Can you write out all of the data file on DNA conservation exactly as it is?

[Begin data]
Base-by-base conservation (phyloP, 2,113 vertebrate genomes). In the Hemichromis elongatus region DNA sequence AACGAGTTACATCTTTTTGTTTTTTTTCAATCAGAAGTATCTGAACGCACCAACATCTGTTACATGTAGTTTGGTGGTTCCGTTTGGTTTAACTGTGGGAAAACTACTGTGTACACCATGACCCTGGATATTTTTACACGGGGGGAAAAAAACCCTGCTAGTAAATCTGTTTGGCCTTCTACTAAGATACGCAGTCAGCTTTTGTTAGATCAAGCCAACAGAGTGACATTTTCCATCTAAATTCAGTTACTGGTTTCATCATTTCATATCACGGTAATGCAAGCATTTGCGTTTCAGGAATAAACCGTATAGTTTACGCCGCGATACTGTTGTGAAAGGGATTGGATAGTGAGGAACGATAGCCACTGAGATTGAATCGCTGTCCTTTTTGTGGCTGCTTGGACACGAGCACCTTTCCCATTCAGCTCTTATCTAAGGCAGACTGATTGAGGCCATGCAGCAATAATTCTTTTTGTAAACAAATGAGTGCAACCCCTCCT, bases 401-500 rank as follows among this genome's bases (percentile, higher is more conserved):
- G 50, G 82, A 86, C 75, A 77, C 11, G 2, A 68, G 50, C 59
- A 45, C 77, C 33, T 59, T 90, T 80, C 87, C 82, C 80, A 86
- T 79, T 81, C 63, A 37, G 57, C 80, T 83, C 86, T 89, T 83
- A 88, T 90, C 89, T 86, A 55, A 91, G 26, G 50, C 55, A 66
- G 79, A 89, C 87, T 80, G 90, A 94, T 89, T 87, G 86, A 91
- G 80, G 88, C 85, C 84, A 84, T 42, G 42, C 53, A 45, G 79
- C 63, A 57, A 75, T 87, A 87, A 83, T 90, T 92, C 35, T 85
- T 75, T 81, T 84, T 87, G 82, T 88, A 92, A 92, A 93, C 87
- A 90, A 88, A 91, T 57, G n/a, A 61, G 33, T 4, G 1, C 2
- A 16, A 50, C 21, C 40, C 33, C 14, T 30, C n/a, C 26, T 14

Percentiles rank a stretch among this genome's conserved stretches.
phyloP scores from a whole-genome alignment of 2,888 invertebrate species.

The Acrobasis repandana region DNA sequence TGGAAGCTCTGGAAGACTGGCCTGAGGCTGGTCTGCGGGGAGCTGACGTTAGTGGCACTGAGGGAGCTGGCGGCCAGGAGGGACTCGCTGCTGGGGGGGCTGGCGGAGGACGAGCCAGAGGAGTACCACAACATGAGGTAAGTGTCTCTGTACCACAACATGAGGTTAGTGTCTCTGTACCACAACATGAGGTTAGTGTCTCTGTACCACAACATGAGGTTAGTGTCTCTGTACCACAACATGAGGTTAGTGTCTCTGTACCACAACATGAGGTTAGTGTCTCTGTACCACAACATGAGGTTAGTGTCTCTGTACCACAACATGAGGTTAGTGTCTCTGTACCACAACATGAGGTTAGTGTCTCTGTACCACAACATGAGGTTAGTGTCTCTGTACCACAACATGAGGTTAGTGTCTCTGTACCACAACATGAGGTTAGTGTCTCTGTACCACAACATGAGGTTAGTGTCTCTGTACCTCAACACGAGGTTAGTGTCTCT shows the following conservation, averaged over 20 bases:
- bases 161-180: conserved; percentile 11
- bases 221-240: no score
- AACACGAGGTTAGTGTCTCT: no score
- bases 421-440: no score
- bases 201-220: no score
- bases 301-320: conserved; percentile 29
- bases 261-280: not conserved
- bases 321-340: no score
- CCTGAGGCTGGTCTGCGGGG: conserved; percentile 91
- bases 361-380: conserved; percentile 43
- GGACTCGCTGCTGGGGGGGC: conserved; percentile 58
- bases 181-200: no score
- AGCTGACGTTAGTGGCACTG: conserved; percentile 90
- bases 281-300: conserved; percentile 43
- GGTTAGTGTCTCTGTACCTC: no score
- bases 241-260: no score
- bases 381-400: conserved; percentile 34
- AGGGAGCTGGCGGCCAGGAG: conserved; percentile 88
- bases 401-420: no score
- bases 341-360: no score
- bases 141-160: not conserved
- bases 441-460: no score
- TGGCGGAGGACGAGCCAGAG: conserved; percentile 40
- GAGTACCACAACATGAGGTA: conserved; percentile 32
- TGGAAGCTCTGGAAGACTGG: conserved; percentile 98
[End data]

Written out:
Base-by-base conservation (phyloP, 2,113 vertebrate genomes). In the Hemichromis elongatus region DNA sequence AACGAGTTACATCTTTTTGTTTTTTTTCAATCAGAAGTATCTGAACGCACCAACATCTGTTACATGTAGTTTGGTGGTTCCGTTTGGTTTAACTGTGGGAAAACTACTGTGTACACCATGACCCTGGATATTTTTACACGGGGGGAAAAAAACCCTGCTAGTAAATCTGTTTGGCCTTCTACTAAGATACGCAGTCAGCTTTTGTTAGATCAAGCCAACAGAGTGACATTTTCCATCTAAATTCAGTTACTGGTTTCATCATTTCATATCACGGTAATGCAAGCATTTGCGTTTCAGGAATAAACCGTATAGTTTACGCCGCGATACTGTTGTGAAAGGGATTGGATAGTGAGGAACGATAGCCACTGAGATTGAATCGCTGTCCTTTTTGTGGCTGCTTGGACACGAGCACCTTTCCCATTCAGCTCTTATCTAAGGCAGACTGATTGAGGCCATGCAGCAATAATTCTTTTTGTAAACAAATGAGTGCAACCCCTCCT, bases 401-500 rank as follows among this genome's bases (percentile, higher is more conserved):
- G 50, G 82, A 86, C 75, A 77, C 11, G 2, A 68, G 50, C 59
- A 45, C 77, C 33, T 59, T 90, T 80, C 87, C 82, C 80, A 86
- T 79, T 81, C 63, A 37, G 57, C 80, T 83, C 86, T 89, T 83
- A 88, T 90, C 89, T 86, A 55, A 91, G 26, G 50, C 55, A 66
- G 79, A 89, C 87, T 80, G 90, A 94, T 89, T 87, G 86, A 91
- G 80, G 88, C 85, C 84, A 84, T 42, G 42, C 53, A 45, G 79
- C 63, A 57, A 75, T 87, A 87, A 83, T 90, T 92, C 35, T 85
- T 75, T 81, T 84, T 87, G 82, T 88, A 92, A 92, A 93, C 87
- A 90, A 88, A 91, T 57, G n/a, A 61, G 33, T 4, G 1, C 2
- A 16, A 50, C 21, C 40, C 33, C 14, T 30, C n/a, C 26, T 14

Percentiles rank a stretch among this genome's conserved stretches.
phyloP scores from a whole-genome alignment of 2,888 invertebrate species.

The Acrobasis repandana region DNA sequence TGGAAGCTCTGGAAGACTGGCCTGAGGCTGGTCTGCGGGGAGCTGACGTTAGTGGCACTGAGGGAGCTGGCGGCCAGGAGGGACTCGCTGCTGGGGGGGCTGGCGGAGGACGAGCCAGAGGAGTACCACAACATGAGGTAAGTGTCTCTGTACCACAACATGAGGTTAGTGTCTCTGTACCACAACATGAGGTTAGTGTCTCTGTACCACAACATGAGGTTAGTGTCTCTGTACCACAACATGAGGTTAGTGTCTCTGTACCACAACATGAGGTTAGTGTCTCTGTACCACAACATGAGGTTAGTGTCTCTGTACCACAACATGAGGTTAGTGTCTCTGTACCACAACATGAGGTTAGTGTCTCTGTACCACAACATGAGGTTAGTGTCTCTGTACCACAACATGAGGTTAGTGTCTCTGTACCACAACATGAGGTTAGTGTCTCTGTACCACAACATGAGGTTAGTGTCTCTGTACCTCAACACGAGGTTAGTGTCTCT shows the following conservation, averaged over 20 bases:
- bases 161-180: conserved; percentile 11
- bases 221-240: no score
- AACACGAGGTTAGTGTCTCT: no score
- bases 421-440: no score
- bases 201-220: no score
- bases 301-320: conserved; percentile 29
- bases 261-280: not conserved
- bases 321-340: no score
- CCTGAGGCTGGTCTGCGGGG: conserved; percentile 91
- bases 361-380: conserved; percentile 43
- GGACTCGCTGCTGGGGGGGC: conserved; percentile 58
- bases 181-200: no score
- AGCTGACGTTAGTGGCACTG: conserved; percentile 90
- bases 281-300: conserved; percentile 43
- GGTTAGTGTCTCTGTACCTC: no score
- bases 241-260: no score
- bases 381-400: conserved; percentile 34
- AGGGAGCTGGCGGCCAGGAG: conserved; percentile 88
- bases 401-420: no score
- bases 341-360: no score
- bases 141-160: not conserved
- bases 441-460: no score
- TGGCGGAGGACGAGCCAGAG: conserved; percentile 40
- GAGTACCACAACATGAGGTA: conserved; percentile 32
- TGGAAGCTCTGGAAGACTGG: conserved; percentile 98